The Prospects and Challenges of Phase IV in the EU ETS

Phase IV of the European Union Emissions Trading Scheme (EU ETS) will span from 2021 to 2030. The initial proposal for the regulations governing Phase IV was released by the European Commission (EC) in July 2015, and its confirmation into law is not expected until Q1 2017 at the earliest. The focal point of the upcoming debate will revolve around the free allocation process, as industries strive to protect themselves from rising costs while the European Commission aims to meet targets without jeopardizing European businesses.

The proposed regulations ensure that the EU ETS will achieve a 43% reduction in emissions from the covered sectors. This contribution aligns with the European Union’s emissions reduction target of at least 40% by 2030, recognizing that the EU ETS covers only approximately 50% of European emissions. As a result, the Linear Reduction Factor will increase from 1.74% to 2.2% annually starting in 2021.

Free allocation will continue beyond 2020 to mitigate the risk of carbon leakage caused by climate policies. However, due to the tightening of the cap, the amount of free allocation will be reduced. This will exert pressure on industries to invest in low-carbon technologies as compliance costs rise.

The proportion of allowances to be auctioned during Phase IV will remain at 57%, with member states encouraged to utilize auction proceeds to facilitate the transition to a low-carbon economy. Nevertheless, no binding rules on the use of funds have been established.

Analysts have cautioned that the current EC proposal will necessitate the implementation of the Cross Sectoral Correction Factor (CSCF) to protect the integrity of the emissions cap. The CSCF will reduce the free allocation for all installations by a certain percentage, irrespective of their exposure to carbon leakage. The CSCF is triggered when the preliminary free allocations of each member state exceed the total number of allowances available for free allocation.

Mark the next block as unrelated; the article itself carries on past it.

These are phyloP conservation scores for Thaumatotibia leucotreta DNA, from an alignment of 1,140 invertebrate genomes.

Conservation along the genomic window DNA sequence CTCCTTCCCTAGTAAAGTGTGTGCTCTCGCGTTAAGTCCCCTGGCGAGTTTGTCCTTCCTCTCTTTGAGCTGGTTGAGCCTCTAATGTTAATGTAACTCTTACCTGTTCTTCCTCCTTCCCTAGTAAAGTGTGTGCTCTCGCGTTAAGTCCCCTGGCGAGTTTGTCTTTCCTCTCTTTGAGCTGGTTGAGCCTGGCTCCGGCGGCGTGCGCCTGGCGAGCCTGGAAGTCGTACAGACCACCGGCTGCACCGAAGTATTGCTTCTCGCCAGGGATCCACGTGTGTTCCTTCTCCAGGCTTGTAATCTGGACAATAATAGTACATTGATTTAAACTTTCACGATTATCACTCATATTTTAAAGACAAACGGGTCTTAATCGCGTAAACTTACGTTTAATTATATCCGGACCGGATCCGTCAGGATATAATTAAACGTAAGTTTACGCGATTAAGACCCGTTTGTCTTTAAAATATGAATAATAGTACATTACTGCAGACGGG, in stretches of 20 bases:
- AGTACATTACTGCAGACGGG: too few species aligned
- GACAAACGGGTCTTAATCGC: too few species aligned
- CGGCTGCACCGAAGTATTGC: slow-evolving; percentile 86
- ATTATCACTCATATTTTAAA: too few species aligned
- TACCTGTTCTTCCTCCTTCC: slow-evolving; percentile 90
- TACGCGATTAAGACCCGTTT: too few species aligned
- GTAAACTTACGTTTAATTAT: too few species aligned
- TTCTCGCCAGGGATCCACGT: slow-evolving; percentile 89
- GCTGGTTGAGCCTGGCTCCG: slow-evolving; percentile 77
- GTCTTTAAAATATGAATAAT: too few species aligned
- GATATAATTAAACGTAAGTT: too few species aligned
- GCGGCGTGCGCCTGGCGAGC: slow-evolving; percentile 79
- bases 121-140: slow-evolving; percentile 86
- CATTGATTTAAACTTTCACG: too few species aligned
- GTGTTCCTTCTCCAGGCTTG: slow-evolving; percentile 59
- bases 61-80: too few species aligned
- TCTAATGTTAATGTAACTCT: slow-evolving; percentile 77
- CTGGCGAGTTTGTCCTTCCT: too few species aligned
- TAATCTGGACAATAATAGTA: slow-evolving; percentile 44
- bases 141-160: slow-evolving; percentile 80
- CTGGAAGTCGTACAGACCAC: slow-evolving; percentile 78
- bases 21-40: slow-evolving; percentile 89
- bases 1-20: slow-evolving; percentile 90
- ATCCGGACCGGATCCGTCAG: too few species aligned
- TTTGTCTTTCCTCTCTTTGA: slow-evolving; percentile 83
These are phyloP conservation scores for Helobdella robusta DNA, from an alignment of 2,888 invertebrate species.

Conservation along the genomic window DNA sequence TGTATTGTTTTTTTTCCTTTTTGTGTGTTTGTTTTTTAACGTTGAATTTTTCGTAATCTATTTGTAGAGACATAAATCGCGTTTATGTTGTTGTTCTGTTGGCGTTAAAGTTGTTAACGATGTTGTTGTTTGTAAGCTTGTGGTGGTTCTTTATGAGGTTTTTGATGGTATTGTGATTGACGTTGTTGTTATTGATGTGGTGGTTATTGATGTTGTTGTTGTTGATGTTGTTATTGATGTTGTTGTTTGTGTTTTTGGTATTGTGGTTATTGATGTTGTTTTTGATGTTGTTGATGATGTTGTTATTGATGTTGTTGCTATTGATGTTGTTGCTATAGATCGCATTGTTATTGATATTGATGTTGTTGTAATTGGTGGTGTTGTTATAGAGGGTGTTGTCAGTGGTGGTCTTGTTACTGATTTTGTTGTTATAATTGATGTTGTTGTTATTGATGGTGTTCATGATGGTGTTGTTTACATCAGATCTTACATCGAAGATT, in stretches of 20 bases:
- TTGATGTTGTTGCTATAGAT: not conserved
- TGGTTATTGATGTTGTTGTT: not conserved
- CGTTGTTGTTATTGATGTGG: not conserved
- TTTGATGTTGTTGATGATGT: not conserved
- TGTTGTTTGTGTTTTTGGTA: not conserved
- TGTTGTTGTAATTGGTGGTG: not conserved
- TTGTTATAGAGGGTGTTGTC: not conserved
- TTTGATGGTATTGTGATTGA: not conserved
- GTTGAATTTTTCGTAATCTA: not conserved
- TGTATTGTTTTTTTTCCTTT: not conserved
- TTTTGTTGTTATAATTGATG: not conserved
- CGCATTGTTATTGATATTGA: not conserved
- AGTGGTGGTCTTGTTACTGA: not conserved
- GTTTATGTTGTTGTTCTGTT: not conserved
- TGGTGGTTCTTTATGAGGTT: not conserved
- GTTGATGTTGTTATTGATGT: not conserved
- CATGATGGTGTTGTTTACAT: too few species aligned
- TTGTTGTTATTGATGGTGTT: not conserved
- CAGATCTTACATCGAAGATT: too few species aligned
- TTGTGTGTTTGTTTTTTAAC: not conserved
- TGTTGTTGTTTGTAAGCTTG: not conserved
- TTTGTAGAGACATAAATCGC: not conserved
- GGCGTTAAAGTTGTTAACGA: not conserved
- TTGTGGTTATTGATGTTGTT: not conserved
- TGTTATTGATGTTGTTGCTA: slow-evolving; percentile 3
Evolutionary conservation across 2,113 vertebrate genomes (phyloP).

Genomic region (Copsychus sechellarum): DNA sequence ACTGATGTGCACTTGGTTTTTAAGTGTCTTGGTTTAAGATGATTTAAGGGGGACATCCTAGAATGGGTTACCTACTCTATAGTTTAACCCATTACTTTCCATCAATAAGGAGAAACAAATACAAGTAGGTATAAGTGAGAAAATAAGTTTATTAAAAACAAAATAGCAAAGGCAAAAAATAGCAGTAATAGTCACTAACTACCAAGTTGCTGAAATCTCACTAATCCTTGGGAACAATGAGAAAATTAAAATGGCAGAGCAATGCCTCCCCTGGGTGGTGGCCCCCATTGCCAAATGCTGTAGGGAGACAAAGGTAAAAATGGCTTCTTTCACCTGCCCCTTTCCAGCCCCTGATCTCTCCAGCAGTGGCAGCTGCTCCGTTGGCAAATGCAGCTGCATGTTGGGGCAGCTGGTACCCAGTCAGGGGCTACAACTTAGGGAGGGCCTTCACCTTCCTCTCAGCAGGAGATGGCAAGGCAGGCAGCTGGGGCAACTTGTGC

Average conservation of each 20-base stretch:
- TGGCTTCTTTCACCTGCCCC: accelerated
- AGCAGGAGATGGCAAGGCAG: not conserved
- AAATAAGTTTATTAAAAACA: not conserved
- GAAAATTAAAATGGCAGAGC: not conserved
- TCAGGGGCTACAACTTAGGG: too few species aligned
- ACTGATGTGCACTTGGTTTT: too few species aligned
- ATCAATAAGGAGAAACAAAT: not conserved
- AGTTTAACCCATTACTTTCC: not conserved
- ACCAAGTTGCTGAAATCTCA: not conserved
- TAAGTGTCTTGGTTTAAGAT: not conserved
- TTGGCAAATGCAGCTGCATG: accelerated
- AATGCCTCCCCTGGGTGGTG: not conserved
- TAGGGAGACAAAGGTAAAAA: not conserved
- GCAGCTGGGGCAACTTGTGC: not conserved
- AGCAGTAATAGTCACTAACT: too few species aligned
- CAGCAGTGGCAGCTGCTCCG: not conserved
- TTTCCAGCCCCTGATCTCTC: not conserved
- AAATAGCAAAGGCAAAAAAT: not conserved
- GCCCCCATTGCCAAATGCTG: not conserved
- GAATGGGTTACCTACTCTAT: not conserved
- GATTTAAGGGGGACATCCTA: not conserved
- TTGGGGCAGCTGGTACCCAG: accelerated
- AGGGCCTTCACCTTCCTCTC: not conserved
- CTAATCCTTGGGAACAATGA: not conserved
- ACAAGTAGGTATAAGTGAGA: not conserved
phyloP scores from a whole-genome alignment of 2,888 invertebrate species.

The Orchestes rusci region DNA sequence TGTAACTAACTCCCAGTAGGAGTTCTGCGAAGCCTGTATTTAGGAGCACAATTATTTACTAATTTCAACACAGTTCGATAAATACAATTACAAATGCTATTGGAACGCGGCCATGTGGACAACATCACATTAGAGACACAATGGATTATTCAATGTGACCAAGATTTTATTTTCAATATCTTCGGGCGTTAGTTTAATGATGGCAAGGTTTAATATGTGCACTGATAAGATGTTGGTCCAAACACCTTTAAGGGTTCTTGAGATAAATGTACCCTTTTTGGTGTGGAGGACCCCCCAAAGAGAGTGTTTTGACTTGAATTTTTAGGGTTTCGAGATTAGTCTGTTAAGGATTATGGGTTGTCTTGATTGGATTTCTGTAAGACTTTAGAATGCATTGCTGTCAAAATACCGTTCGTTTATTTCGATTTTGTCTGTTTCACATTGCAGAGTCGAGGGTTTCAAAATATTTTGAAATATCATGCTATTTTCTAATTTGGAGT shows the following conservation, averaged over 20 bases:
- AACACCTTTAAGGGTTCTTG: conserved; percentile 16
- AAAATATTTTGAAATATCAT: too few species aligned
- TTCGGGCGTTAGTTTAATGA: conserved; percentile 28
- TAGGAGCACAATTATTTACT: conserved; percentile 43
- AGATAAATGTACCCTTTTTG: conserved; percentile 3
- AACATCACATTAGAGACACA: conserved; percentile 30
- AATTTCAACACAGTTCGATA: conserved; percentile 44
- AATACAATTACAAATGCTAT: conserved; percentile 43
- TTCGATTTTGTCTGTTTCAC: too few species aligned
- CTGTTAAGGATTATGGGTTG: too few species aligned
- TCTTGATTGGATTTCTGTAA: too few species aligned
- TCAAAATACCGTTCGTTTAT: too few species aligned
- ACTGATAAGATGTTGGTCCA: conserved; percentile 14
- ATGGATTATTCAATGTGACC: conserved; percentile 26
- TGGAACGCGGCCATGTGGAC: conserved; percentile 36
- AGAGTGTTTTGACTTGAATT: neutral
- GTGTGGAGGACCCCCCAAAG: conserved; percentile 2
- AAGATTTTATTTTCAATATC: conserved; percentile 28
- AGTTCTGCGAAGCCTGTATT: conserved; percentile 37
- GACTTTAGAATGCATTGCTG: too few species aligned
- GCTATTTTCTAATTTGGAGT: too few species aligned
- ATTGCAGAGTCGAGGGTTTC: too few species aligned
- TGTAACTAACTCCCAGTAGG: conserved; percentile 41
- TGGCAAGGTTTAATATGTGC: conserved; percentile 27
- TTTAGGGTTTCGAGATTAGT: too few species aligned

The Market Stability Reserve (MSR), set to commence in 2019 and operate indefinitely, aims to address market oversupply by withdrawing allowances from the market based on pre-defined thresholds. The MSR provides supply-side flexibility and is expected to drive up prices as supply tightens during periods of reduced demand. The MSR will hold all unused allowances from Phase III, except for 50 million tonnes that will be utilized to establish an Innovation Fund.

Several support mechanisms will be established to assist industries and power sectors in meeting the challenges of innovation and investment during the transition to a low-carbon economy. The Innovation Fund aims to expand support for demonstrating innovative technologies and breakthrough innovations in industries such as carbon capture and storage. The Modernisation Fund will facilitate investments in modernizing the power sector, broader energy systems and enhancing energy efficiency in 10 lower-income Member States.

Offset usage will not be permitted during Phase IV. As Phase III concludes, there will be a “use it or lose it” approach to installations with any remaining entitlements. The utilization of offsets during Phases II and III significantly contributed to the supply surplus as installations maximized cost savings by employing cheaper offsets for compliance.